Being Here for Each Other in Oklahoma
My first vivid memory of a tornado was the day my sister was born. I was 4 years old, it was nighttime, and I was alone with my grandmother who spent the majority of her adult years in Papua New Guinea. I vividly remember hearing the voice of Gary England (an Oklahoma meteorologist) giving advice about the storm and telling us to quickly take cover. To my preschool brain it was targeted solely for us and our house. I remember the panic my grandma expressed as she was new to tornados. I remember talking about how to take cover, securing the mattress over us in the bathtub, and holding on to her. And, even more vividly, I remember the feeling of fear that my parents weren’t there to protect me.
Tornados aren’t new to Oklahomans. We have multiple warnings a year and taking cover was, and is, a frequent process. We practice drills in school, all the way through high school. In my family, we receive notices from my dad about tornadic weather and we are on alert about when we need to take cover. It was something we don’t take lightly and something to always be prepared for. We know the drill; when the sirens start blowing, we grab our dog and a couple personal possessions and drive to the local university or church to take cover in the basements. In situations where we don’t have time to drive to a basement, we grab our mattresses for cover, put on bicycle helmets, and hunker down in the hallway (our current house has windows in every room). We hope and pray for the best and then ride out the storm not knowing if our lives will be the same again.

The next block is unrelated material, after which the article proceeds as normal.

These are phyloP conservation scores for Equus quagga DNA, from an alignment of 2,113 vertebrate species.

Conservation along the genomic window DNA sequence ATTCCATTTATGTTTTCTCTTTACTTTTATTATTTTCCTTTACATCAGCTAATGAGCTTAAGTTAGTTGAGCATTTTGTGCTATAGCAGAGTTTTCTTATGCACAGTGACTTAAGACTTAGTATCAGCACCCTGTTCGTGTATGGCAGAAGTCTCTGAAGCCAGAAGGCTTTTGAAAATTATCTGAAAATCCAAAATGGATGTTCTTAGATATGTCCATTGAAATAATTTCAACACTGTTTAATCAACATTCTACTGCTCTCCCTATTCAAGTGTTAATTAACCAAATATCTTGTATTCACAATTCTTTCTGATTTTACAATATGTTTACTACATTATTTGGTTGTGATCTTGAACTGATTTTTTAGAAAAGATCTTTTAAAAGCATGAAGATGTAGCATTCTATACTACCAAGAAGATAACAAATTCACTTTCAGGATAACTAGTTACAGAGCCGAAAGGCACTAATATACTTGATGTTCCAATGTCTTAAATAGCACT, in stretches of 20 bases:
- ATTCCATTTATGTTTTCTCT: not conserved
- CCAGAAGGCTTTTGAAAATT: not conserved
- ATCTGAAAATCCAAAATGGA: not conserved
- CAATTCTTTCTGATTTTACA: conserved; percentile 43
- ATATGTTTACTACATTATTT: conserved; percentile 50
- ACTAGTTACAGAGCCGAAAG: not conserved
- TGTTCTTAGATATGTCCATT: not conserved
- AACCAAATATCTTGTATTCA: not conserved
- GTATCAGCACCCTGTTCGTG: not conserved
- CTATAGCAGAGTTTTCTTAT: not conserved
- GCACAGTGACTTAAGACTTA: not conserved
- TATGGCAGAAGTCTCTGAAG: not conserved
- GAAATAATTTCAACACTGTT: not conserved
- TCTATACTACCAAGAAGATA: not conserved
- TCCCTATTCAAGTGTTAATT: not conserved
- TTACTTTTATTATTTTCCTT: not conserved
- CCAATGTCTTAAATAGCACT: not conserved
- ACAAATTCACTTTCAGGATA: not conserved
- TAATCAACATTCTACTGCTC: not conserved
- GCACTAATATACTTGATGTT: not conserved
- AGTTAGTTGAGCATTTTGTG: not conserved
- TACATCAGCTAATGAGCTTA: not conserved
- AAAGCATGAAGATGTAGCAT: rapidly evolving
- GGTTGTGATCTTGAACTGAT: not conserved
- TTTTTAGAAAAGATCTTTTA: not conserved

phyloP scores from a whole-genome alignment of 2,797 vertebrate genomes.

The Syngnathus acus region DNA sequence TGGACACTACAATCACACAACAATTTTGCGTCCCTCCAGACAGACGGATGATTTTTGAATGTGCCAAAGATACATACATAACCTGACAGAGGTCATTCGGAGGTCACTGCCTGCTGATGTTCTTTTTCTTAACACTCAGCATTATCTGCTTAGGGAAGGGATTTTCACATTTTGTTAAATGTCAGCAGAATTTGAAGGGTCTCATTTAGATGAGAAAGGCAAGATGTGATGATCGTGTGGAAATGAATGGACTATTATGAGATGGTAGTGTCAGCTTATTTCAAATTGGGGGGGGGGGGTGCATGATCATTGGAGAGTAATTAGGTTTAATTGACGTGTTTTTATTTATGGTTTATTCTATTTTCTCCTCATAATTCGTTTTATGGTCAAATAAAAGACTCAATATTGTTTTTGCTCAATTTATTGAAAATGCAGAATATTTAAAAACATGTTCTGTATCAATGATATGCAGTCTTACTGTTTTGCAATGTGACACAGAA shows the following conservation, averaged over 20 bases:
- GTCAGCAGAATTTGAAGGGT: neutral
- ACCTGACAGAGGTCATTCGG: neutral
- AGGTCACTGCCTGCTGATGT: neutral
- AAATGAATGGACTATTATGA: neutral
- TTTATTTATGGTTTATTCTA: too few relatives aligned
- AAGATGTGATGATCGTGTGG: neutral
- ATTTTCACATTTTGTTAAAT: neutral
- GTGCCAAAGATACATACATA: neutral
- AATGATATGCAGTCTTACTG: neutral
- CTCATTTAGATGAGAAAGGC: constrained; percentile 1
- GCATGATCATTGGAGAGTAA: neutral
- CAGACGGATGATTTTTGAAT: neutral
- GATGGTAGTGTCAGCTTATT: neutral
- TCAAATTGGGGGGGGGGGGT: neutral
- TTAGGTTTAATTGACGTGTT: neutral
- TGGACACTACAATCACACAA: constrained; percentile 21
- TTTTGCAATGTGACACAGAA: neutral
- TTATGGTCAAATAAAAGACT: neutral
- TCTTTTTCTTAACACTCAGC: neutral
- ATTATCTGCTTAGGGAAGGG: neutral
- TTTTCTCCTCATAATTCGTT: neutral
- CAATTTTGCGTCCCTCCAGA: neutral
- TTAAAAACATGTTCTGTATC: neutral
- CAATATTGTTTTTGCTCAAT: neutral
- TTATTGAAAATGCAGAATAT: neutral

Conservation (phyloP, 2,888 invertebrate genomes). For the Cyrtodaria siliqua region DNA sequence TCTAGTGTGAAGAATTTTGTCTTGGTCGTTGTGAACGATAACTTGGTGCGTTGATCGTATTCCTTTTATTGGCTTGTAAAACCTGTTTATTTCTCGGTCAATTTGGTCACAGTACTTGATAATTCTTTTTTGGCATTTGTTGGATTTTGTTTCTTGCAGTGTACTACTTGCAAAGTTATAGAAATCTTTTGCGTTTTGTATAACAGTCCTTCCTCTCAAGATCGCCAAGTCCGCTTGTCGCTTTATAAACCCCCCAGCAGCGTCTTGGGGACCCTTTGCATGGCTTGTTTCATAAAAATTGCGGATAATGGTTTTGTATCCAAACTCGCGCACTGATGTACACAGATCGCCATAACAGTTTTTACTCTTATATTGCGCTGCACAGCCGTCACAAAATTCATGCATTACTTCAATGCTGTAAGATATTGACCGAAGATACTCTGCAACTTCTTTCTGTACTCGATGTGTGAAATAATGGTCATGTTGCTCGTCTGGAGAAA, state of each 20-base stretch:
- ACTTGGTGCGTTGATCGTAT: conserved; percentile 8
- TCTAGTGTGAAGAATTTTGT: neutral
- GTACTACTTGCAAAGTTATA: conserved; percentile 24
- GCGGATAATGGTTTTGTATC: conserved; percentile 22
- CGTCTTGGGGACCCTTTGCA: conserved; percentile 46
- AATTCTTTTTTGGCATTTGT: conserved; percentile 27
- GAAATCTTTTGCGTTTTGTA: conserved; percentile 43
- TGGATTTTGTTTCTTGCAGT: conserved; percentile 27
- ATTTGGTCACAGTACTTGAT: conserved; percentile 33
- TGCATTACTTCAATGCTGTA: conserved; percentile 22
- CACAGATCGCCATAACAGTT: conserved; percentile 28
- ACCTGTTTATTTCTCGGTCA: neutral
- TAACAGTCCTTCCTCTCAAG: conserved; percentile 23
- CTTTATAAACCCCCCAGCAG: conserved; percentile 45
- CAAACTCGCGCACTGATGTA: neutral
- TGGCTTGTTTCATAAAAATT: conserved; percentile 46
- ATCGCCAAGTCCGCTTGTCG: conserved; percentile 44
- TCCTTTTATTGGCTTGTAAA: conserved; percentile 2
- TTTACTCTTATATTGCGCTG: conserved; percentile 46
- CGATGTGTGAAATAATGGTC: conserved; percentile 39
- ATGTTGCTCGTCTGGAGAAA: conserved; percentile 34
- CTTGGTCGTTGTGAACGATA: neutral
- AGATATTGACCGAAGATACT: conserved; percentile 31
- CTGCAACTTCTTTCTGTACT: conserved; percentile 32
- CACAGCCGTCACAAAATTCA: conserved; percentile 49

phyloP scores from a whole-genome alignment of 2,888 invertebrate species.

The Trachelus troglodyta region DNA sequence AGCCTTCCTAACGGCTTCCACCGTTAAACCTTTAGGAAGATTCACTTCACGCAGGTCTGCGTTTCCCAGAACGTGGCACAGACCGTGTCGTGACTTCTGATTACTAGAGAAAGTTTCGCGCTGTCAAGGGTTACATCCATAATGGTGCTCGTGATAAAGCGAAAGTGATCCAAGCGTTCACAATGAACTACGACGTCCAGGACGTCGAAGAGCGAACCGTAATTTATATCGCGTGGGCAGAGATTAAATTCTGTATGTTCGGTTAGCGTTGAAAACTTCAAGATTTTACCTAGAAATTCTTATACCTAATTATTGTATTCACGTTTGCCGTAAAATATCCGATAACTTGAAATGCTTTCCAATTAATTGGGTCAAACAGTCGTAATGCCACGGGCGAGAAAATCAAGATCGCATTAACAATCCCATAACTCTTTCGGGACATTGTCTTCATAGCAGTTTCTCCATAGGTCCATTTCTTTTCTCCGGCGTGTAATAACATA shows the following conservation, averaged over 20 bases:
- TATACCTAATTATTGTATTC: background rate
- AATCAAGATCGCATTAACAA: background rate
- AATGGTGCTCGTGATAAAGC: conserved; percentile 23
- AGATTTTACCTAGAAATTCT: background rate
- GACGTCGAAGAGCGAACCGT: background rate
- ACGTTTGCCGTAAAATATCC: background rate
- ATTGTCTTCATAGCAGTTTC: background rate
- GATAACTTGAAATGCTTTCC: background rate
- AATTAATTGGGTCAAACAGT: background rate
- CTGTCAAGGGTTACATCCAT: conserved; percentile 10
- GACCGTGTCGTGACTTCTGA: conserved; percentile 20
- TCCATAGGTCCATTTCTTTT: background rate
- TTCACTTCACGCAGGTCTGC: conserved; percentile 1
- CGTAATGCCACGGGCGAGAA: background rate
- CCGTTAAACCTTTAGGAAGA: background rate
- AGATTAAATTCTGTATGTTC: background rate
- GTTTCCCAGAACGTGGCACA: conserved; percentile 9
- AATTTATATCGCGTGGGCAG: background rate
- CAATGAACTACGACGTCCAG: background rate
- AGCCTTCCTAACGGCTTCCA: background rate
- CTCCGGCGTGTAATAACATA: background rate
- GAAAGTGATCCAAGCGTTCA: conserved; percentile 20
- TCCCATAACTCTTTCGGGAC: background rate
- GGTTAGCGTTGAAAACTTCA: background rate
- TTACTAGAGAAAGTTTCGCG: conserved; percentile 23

It was that kind of day on May 20th, except this time I was in New York and my family and loved ones were taking cover without me. We knew the tornado threat was high as we had ongoing family text messages the night before. As national news was breaking about the tornado, I was trying to connect with my family. One of my sisters, a third grade teacher, was doing her best to keep her students safe and calm as they went into tornado lockdown multiple times throughout the day. As my sister was on lockdown, my friends, who live in Moore and right in the tornado zone, were rushing to find their children and recounts it as the longest hour of their lives. One was frantically driving to their 4-year-olds preschool only to be forced to pull off the road and watch the tornado tear apart Moore. The other one was forced to run 3 miles to their home because the tornado had destroyed everything. Thankfully, their children are safe and the house is standing. The tornado hit 300 yards away from her front door. Yet so many others were not so fortunate.
Tragedies like this remind us of the importance of tornado preparedness. Although my friends’ 4-year- old is safe, she has been left with many “why” questions. It reminds me that children need to know what to do and why readiness is important. They also need to know why it happens, especially as parents all around Oklahoma struggle with what to tell their preschoolers. Words can’t take away the fear, the mixed emotions, and the questions, but they can help heal and strengthen us for future emergencies. That is why we, at Sesame Workshop, provide resources for families – to help families prepare and to also help them recover. The Here For Each Other outreach initiative can help parents with young children find the words they need to help their children cope during this difficult time.